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A young Texan named Joe Buck (Jon Voight) works as a dishwasher in a diner. As the film opens, Joe dresses himself like a rodeo cowboy, packs a suitcase, and quits his job. He heads to New York City in the hope of leading the life of a hustler.
Joe's na?veté becomes evident as quickly as his cash disappears upon his arrival in New York. He is unsuccessful in his attempts to be hired by wealthy women. When finally successful in bedding a middle-aged New Yorker (Sylvia Miles), Joe's attempt to "talk business" results in the woman breaking down in tears and Joe giving her $20 instead. (It ends up that she was a call girl herself as she thought he was another John.) Joe then meets the crippled Enrico "Ratso" Rizzo (Dustin Hoffman), a third-rate con man who easily tricks Joe out of $20 by offering to introduce him to a well-known pimp, who instead turns out to be a Bible thumper (John McGiver). Joe flees the scene in pursuit of Rizzo, but Rizzo is long gone.
Joe then spends his days wandering the city and relaxing in his hotel room. Once broke, he is locked out of his hotel room for failure to pay the bill. He finally attempts to make money by agreeing to receive oral sex from a young gay man in a movie theater, but this plan goes awry when the teen (Bob Balaban) admits to having no money. An angry Joe threatens the teen and thinks about taking the guy's watch but backs down. The next day, Joe spots an unsuspecting Rizzo at a lunch counter. He angrily shakes down Rizzo for every penny he has -— 64 cents —- but Rizzo surprisingly offers to help Joe by sharing his place, an apartment in a condemned building. Joe reluctantly accepts and they begin a "business relationship," helping each other pickpocket, steal and further attempt to get Joe hired as a gigolo. They are both completely alone without each other, and a genuine bond develops between the two men. Rizzo had a cough when the two met in the summer and, as the story progresses into winter, his health steadily worsens.
The events of Joe's early life are told through fast-cutting flashbacks interspersed throughout the film. He had been to church and baptized as a boy but has only frightening memories of the experience. The two people Joe loved were his grandmother Sally Buck (Ruth White), and his onetime girlfriend, Crazy Annie (Jennifer Salt). His grandmother raised Joe after his mother abandoned him but often left him alone to go off with boyfriends; one of them, a wrangler named Woodsy Niles (Gilman Rankin), was Joe's only father figure. Annie had been a promiscuous girl who changed her ways after meeting Joe, but this did not sit well with the men of their hometown: the two were caught and raped by a gang of males. Annie was later sent to a mental institution and Joe joined the army. Sally Buck died while Joe was away serving in the Army, and Annie remains a constant presence in Joe's mind.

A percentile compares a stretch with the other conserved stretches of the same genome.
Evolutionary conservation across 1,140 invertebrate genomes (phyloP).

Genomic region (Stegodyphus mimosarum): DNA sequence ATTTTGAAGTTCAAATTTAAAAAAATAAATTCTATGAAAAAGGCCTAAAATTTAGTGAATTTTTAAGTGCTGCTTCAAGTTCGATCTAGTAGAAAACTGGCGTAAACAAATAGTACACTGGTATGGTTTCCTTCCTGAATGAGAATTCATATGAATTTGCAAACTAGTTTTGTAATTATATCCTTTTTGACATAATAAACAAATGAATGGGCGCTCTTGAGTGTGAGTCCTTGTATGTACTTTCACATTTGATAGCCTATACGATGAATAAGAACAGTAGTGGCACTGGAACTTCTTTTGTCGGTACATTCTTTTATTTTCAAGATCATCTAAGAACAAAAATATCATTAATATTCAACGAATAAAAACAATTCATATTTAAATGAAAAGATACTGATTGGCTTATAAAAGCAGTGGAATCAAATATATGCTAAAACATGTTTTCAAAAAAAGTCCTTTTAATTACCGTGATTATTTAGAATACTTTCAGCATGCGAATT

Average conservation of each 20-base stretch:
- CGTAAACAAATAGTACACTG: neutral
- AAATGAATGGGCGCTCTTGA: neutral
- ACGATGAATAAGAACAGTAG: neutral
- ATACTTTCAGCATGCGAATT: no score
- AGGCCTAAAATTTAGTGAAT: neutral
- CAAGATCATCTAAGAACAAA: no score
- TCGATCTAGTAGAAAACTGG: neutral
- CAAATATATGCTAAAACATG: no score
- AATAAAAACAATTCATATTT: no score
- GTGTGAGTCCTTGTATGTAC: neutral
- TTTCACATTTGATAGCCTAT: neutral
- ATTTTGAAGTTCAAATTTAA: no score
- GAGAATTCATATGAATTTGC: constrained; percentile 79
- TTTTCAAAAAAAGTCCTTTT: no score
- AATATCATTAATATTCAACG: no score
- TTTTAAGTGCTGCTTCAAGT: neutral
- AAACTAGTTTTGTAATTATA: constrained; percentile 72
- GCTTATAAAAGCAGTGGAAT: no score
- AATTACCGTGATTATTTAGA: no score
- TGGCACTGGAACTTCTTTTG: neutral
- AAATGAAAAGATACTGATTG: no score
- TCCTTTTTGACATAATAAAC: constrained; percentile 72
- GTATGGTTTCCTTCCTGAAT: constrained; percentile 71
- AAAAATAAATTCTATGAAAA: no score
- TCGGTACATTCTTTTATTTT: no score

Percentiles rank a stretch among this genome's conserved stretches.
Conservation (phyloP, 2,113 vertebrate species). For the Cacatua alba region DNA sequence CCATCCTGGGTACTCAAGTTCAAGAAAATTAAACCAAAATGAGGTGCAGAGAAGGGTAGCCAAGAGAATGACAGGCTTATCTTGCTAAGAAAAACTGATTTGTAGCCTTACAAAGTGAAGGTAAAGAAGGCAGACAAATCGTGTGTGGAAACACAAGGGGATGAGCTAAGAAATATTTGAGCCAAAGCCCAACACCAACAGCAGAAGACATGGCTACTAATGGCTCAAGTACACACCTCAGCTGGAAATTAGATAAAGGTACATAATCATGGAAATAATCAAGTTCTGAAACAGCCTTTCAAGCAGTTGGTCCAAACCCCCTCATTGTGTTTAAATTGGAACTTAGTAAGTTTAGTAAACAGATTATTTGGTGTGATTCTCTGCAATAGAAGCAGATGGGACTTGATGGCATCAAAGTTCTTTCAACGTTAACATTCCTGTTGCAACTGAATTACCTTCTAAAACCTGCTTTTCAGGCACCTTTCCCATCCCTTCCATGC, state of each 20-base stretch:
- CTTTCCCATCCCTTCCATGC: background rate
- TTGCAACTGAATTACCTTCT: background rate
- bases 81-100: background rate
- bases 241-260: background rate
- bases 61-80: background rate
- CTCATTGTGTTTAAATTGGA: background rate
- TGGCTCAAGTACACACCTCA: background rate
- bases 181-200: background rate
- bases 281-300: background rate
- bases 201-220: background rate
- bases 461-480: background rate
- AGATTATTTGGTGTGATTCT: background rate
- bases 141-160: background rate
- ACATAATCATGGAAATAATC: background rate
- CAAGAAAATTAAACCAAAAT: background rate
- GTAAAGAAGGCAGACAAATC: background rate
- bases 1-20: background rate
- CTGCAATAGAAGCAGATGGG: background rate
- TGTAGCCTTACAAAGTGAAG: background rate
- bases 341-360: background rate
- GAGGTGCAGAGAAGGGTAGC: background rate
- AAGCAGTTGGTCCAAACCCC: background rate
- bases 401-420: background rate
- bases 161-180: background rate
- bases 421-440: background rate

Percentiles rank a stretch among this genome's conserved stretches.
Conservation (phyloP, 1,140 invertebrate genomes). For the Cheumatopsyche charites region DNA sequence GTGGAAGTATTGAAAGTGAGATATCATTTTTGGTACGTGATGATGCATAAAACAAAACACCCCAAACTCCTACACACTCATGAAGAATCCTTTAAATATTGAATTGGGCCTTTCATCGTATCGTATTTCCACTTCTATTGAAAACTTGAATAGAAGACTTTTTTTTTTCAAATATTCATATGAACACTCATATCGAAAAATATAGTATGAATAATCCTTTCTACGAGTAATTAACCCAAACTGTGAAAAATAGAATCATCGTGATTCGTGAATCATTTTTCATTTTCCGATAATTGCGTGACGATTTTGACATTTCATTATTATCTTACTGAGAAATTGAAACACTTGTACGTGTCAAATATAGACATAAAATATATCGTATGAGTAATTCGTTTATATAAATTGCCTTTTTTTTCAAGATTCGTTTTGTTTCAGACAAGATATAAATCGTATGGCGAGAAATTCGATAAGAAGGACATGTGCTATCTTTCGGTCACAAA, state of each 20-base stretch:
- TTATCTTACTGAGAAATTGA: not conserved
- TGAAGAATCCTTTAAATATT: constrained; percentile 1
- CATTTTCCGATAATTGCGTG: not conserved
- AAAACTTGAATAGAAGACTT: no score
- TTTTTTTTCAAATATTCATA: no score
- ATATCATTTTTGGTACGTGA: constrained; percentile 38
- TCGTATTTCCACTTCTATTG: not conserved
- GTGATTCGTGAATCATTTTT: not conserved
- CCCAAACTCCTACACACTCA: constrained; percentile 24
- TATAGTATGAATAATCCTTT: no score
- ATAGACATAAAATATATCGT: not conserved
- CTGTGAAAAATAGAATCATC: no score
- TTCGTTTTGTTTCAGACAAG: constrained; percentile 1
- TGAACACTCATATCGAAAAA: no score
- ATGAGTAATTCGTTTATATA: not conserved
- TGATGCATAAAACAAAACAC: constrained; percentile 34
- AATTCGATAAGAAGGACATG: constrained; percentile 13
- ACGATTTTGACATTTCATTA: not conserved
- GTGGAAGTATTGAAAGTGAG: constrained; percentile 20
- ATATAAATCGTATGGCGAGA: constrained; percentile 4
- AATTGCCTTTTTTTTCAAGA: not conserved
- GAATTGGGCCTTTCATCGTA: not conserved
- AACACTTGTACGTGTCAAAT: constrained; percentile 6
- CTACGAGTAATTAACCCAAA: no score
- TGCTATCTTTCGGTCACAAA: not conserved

Rizzo's backstory comes mostly through the things he tells Joe. His father was an illiterate Italian immigrant shoe shiner who worked deep in a subway station, developed a bad back, and "coughed his lungs out from breathin' in that wax all day!" Rizzo learned shining from his father but refuses to follow (such as he could, after polio crippled one leg) in the old man's footsteps.
At one point, an odd-looking couple approach Joe and Ratso in a diner and hand Joe a flyer inviting him to a party. They enter a Warhol-esque party scene (with Warhol superstars Viva, Ultra Violet and others in cameo appearances). The naive Joe smokes most of a joint thinking it's a cigarette, then takes a pill offered to him and begins to hallucinate. He leaves the party with a socialite (Brenda Vaccaro), who agrees to pay him $20 for spending the night with her. Rizzo falls down a flight of stairs as they are leaving; he insists he is fine. Joe and the socialite attempt to have sex but he suffers from temporary impotence. They play a game of scribbage together in which Joe shows his limited academic prowess. She teasingly suggests that Joe may be gay, and that does the trick. He is suddenly able to perform, and the two have lively, aggressive sex. In the morning, the socialite sets up a friend of hers to be Joe's next customer, and it appears his career is on its way.
When Joe returns home later, Rizzo is in bed, sweating and feverish. He admits to Joe that he is unable to walk. Joe wants to find a doctor, but Rizzo adamantly refuses. Rizzo wants to leave New York for Miami; this has been his goal the whole time. A frightened Joe is determined to take care of his friend and leaves the apartment to scrounge up money. He picks up an older male customer (Barnard Hughes), but the man tries to send him away at the last minute out of guilt. Joe's desperation boils over when the man gives him a religious medallion instead of cash. He beats up and robs the man, stuffing the phone receiver into the man's mouth when Joe thinks the man is calling the hotel front desk for help.
With the money, Joe buys two bus tickets to Florida. During the long journey, Rizzo's frail physical condition deteriorates further. At a rest stop, Joe touchingly buys bright new clothing for Rizzo and himself. He throws away his cowboy outfit and admits, "I ain't no kinda hustler." As they reach Florida and near Miami, Joe talks about getting a regular job, only to realize that Rizzo has died in the seat beside him. After Joe informs the bus driver, the driver tells him that there is nothing else to do but continue on to Miami.
The film ends with Joe seated with his arm around his dead pal, numbly staring out the bus window as row after row of palm trees go by.